On Monday, Peter Singer added yet another medal to his trophy cabinet – an Order of Australia.
He was given the laurel for his “eminent service to philosophy and bioethics as a leader of public debate and communicator of ideas”. However, just because someone sparks “debate” and “communicates ideas” doesn’t make them an eminent intellectual. Singer has spent his career proposing outlandish theories, and in the process had a pretty nasty influence on our society. He should not have been given our highest civic honour.
Singer has certainly had a lot to say. He’s written over 25 books, including his famous Animal Liberation, and edited 16 more. He’s published hundreds of articles, given hundreds of interviews, and done 15 major television interviews. He’s currently the Ira W. DeCamp Professor of Bioethics at Princeton University, as well as being a professor laureate at Melbourne university.
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The other day I was watching ABC’s The Drum where Peter Singer was talking about the importance of giving to charitable causes to help alleviate global poverty. Good stuff from Singer, but out of nowhere comes a reference to Catholic Archbishop of Sydney Cardinal George Pell from one of the panelists.
Apparently Pell, at some point, had said that there is no genuine altruism, people only do good because it makes them feel good (well duh, I’ve heard that before). Anyway, next thing I know the inference is being made that Pell would rather have us walk around flagellating ourselves than giving to charitable causes.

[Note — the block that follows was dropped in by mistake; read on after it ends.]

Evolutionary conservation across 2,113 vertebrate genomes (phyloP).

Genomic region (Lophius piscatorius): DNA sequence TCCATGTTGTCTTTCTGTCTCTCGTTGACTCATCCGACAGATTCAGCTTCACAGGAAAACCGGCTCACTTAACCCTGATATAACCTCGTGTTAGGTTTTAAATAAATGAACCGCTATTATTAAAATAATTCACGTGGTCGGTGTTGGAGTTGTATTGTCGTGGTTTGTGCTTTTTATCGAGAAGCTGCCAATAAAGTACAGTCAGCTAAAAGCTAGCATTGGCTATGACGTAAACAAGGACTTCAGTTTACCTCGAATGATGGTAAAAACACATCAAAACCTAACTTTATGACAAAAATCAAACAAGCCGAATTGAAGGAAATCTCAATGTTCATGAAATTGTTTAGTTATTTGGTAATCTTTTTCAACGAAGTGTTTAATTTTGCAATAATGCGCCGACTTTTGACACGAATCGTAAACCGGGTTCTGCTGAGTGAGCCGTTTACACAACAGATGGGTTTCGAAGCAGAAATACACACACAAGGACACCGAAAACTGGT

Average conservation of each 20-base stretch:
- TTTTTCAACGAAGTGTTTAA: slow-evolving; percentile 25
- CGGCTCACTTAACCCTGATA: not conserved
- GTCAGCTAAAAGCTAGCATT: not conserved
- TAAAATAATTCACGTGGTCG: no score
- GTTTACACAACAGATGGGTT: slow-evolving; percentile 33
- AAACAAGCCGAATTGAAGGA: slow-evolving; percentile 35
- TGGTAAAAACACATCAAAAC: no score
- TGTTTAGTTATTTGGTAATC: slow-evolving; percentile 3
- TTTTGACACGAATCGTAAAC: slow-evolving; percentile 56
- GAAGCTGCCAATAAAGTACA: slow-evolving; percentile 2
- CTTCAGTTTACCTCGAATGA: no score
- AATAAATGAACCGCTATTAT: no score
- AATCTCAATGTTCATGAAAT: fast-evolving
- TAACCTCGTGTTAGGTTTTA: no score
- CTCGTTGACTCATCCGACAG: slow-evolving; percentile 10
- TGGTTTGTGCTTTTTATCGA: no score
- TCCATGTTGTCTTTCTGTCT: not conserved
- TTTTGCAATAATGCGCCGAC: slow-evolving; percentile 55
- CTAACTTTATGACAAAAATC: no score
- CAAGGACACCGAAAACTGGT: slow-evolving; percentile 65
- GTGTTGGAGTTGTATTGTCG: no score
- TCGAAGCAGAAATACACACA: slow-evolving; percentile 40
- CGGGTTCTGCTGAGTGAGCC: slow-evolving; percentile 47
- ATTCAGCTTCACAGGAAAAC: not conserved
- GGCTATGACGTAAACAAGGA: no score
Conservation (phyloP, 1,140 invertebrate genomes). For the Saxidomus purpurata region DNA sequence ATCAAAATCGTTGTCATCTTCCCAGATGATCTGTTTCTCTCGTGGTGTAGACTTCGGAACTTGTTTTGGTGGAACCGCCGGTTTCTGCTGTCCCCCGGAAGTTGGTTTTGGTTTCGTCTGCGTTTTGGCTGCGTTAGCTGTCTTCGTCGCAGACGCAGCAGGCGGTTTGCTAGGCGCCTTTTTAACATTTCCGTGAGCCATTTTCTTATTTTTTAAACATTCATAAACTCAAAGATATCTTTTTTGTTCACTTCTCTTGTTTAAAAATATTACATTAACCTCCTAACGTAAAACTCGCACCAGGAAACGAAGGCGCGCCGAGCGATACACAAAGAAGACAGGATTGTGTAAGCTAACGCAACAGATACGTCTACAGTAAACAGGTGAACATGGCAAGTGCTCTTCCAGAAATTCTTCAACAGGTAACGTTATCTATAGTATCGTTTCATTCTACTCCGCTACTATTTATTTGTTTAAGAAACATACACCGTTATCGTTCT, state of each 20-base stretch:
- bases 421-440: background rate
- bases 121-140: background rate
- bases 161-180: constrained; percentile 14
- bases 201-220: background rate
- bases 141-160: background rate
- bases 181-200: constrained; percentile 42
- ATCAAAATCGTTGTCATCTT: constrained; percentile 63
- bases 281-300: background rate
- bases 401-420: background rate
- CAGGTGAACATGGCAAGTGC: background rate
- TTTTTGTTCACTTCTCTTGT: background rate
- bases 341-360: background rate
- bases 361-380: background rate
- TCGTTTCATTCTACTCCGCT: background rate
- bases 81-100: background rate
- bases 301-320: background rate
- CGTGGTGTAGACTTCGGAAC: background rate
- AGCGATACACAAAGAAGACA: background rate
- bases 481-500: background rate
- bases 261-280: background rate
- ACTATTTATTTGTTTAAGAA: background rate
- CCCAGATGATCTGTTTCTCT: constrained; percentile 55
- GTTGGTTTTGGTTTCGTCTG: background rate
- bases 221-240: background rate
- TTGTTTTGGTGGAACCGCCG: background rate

There I am, watching the show, and I’m just baffled as to how went from generous giving to medieval self-mutilation at the behest of George Pell. Then it finally dawns on me, “Of course, this is the The Drum, the final credits can’t roll without at least one Catholic being bashed.” I should have known better.
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The Jerry Springer of modern philosophy was in good form when he addressed a packed crowd on Wednesday evening in the Great Hall of the University of Sydney.
Peter Singer, now a professor at Princeton University in the US, was back in his native Australia for a visit.
Most philosophers count themselves lucky if their mother appreciates their work. But Singer is regarded - by journalists, at least - as the most influential living philosopher. In fact, at Sydney Uni, he was introduced with the fulsome praise normally reserved for superannuated television stars: “If we had a collection of national living treasures, Peter would certainly stand tall amongst them.”
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